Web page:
“Caruana went all out, trying to take fate into his own hands. It backfired spectacularly. And with this, there was no question: Karjakin would be the challenger to Magnus Carlsen.
I remember the moment I saw 36. … Re4 appear on the board, and my engine going wild. I was about to do the Today in Chess show with GMs Maurice Ashley, Eric Hansen and Yasser Seirawan. We were covering the Candidates, of course, and had our eye glued on the game. Seeing 37. Rxd5 on the board put a solemn gloom over the room…”
-Alejandro Ramirez in his Chess Life report on the 2016 Candidates’ Tournament
It was just two years ago that I watched one of the most heartbreaking losses in modern competitive chess take place: Fabiano Caruana faced a must-win situation with the black pieces against Sergey Karjakin in the final round of the 2016 Candidates’ Tournament in Moscow.
Despite the questionable tiebreak system and the difficulty of playing for a win with black at the highest levels, Caruana made a valiant attempt and played the very double-edged Richtor-Rauzer Sicilian. However, in the arising tense middlegame position, Caruana tragically blundered, losing his chance to challenge Carlsen and about half a million dollars (guaranteed in the World Championship Match) all in a single move.
This kind of failure in such a pivotal moment of his chess career would’ve shattered many players. Yet, Caruana took it in stride and eventually managed to turn an unfortunate story into an inspirational one.
“I realized that the outcome is not the outcome. In other words, what we think of as endpoints to a goal are really just forks in a road that is endlessly forking. In the big picture of our lives, we really don’t know whether a particular success or failure is actually helping or hurting us.
So, the metric I now use to judge my efforts and goals is: Did I do my best, given who I was and what I knew at that particular time? And what can I learn from the outcome to make my best better next time?”
-Neil Strauss, author and journalist
This year’s Candidates’ Tournament was Caruana’s second chance. Undaunted by his previous result, Caruana won the event convincingly, even overcoming a substantial mid-tournament setback when he lost in the 12th round to Karjakin.
I think these kinds of stories are exactly why we watch competitive chess. When we see great competitors come back from seemingly insurmountable setbacks and failures, we realize that we can too.
“The best way I can describe the feeling is a Finnish word, “sisu”—the mental strength to continue to try even after you feel you’ve reached the limits of your abilities. I don’t think failure is sometimes part of the process—it always is. When you feel you can’t go on, know that you’re just getting started.”
-Kyle Maynard, best-selling author and mixed martial arts athlete
In addition, Caruana’s Candidates victory this year affords him one huge advantage that he would not have had in 2016—After seeing how incredibly close Sergey Karjakin was to winning the New York World Championship match (in fact, Carlsen never once led the classical portion of the match), it’s clear that Carlsen is far from invincible.
A close study of how Karjakin was able to stunt Carlsen both over the chessboard and in terms of nerves combined with Caruana’s often stunning playing abilities give the Challenger reasonable chances to defeat the World Champion this November.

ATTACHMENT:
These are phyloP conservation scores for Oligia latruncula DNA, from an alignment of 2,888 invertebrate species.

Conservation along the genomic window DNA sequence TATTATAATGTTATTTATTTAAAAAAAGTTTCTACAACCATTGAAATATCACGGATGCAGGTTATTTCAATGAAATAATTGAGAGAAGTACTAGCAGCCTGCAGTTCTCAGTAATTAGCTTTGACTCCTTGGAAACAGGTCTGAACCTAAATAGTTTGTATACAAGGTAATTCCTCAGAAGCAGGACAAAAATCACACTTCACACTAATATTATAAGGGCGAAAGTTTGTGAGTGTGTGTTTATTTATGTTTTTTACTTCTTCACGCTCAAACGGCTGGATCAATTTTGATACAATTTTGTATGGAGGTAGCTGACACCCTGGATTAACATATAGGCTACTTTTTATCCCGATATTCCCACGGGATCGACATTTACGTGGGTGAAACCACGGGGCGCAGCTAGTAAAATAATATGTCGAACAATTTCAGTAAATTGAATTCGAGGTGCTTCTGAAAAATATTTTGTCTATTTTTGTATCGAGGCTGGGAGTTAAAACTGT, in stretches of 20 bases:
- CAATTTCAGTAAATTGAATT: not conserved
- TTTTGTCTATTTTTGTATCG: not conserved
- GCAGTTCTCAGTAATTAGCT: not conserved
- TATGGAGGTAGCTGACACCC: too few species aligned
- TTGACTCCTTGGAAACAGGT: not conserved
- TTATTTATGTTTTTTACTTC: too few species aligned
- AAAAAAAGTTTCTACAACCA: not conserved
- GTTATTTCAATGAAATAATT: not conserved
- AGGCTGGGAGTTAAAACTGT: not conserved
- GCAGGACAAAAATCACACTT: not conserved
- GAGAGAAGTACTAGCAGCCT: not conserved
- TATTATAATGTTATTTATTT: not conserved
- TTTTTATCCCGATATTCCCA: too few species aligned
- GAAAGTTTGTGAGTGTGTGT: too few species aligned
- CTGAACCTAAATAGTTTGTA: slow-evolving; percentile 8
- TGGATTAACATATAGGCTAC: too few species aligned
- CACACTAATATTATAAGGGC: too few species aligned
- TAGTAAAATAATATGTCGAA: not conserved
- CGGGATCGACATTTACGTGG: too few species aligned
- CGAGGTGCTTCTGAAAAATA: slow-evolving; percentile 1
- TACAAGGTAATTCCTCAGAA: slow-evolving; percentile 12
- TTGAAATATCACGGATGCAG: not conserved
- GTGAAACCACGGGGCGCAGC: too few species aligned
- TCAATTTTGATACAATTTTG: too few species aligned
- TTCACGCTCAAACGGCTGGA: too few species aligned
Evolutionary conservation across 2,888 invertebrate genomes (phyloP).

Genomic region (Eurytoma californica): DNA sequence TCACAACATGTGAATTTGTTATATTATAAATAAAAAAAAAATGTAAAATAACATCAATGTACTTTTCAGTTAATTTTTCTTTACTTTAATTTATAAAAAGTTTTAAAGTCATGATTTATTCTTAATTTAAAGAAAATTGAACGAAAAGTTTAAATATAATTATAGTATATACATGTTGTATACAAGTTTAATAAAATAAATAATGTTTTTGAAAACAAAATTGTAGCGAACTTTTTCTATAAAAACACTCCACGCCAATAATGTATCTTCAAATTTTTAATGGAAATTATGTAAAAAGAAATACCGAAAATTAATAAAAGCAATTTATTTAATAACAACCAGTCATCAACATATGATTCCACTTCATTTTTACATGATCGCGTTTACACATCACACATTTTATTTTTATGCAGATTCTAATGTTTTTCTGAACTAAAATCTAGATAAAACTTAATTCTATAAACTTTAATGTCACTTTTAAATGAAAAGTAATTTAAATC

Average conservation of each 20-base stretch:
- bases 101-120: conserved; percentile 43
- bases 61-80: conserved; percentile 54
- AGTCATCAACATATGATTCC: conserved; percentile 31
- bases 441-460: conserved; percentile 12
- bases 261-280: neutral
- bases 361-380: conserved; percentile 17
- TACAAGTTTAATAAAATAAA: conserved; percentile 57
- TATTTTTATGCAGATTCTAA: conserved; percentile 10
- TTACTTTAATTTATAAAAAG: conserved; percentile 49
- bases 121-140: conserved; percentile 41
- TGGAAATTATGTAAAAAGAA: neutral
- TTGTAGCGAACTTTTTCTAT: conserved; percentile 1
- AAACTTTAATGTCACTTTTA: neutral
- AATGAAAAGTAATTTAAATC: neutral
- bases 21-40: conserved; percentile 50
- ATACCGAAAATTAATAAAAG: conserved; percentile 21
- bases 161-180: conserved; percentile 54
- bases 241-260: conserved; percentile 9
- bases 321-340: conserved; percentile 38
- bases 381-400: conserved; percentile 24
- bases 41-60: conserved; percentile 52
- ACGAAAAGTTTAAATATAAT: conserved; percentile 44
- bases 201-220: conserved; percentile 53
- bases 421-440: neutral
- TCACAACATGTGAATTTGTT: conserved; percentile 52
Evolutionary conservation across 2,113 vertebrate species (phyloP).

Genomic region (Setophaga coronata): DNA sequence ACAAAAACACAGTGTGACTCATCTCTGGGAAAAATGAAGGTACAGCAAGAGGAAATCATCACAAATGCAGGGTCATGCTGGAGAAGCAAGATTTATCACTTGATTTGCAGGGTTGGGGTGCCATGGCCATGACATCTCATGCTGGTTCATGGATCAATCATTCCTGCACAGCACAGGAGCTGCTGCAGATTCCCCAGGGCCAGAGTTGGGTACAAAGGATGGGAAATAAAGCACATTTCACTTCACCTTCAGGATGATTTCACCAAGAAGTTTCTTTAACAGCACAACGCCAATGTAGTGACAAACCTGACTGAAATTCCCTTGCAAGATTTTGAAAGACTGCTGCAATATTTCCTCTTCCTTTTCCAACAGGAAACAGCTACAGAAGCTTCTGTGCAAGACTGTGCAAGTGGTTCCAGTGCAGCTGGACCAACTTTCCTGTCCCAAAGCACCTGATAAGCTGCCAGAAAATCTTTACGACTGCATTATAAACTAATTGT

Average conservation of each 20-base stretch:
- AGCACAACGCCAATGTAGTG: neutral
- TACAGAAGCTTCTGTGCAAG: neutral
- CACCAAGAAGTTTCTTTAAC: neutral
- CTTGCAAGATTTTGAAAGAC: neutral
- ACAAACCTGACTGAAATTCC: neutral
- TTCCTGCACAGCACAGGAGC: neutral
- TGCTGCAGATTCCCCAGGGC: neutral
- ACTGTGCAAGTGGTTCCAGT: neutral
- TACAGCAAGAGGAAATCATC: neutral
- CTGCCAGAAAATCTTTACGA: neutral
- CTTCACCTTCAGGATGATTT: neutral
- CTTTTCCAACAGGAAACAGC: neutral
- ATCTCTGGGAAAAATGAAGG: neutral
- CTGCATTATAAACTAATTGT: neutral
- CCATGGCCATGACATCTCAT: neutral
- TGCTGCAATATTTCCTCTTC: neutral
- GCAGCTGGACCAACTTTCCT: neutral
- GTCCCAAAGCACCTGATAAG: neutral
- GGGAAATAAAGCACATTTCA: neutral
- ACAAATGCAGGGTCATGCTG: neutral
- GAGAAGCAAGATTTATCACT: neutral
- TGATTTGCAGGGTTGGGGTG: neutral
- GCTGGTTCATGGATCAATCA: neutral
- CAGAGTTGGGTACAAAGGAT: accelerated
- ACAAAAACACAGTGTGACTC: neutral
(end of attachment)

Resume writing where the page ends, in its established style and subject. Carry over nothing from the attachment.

“I think it’s about 50-50. If I come well prepared, and I assume he will come well prepared as well, then it’s going to be very close.”
-Fabiano Caruana in an interview with Chess.com
Let’s take a look at a few of Caruana’s key tactical moments in the tournament.
Fabiano Caruana vs. Wesley So
White to move and win.
Fabiano Caruana vs. Levon Aronian
White to move and win.
Vladimir Kramnik vs. Fabiano Caruana
Kramnik has just played 28. Bc6, attacking Caruana’s rook and further supporting the advance of his passed d-pawn, how should Black respond?
Black to move.
The Candidates is over, and it was the most difficult and rewarding tournament of my life. Still only half the goal – on to play Magnus in November!
— Fabiano Caruana (@FabianoCaruana) March 28, 2018
The chess world Twittersphere was thrilled to congratulate Caruana on his victory:
Wow every childhood photo of @FabianoCaruana suddenly being posted online. It's like he invited the whole world to the prom, and his online family is embarrassing his date with pictures from when he was 8.
— Mike Klein (@ChessMike) March 27, 2018
It seems everyone today has a story about @FabianoCaruana. Here's mine. We drew when he was 15; I wasn't that impressed. After the game I asked what he wanted to do in the future. He looked at me like I was an idiot and replied "Chess player." I laughed. Guess who's laughing now?
— David Smerdon (@dsmerdon) March 27, 2018
I grew up playing chess with and against @FabianoCaruana. We shared a coach (GM Miron Sher, I hope you're very proud). We were level in rating. Then Fabiano sacrificed everything to pursue chess professionally. As a teenager. Fabi, friend, you deserve this moment. Don't stop now!
— Robert L. Hess II (@GM_Hess) March 27, 2018
Amazing how it just took two years for @FabianoCaruana to recover from a devastating bullet loss to me.
Many players would have called it quits but he persevered and is now one step away from the World Championship.https://t.co/bGobBHGK7f
— greg shahade (@GregShahade) March 28, 2018
— Fez (@MartiMtz42) March 27, 2018
— Aman Hambleton (@amanhambleton) March 27, 2018
— chessbrahTV (@chessbrahTV) March 27, 2018
For more on the 2018 Candidates’ Tournament, check out:
- Dylan Quercia’s final report, “Fabiano Caruana Wins Berlin Candidates in Style”
- Chess Life Editor-in-Chief Dan Lucas’s report, “Fabiano Caruana First American in a Generation to Compete for World Chess Championship”
ABOUT THE AUTHOR
You can follow her on Twitter: @Vanessa__West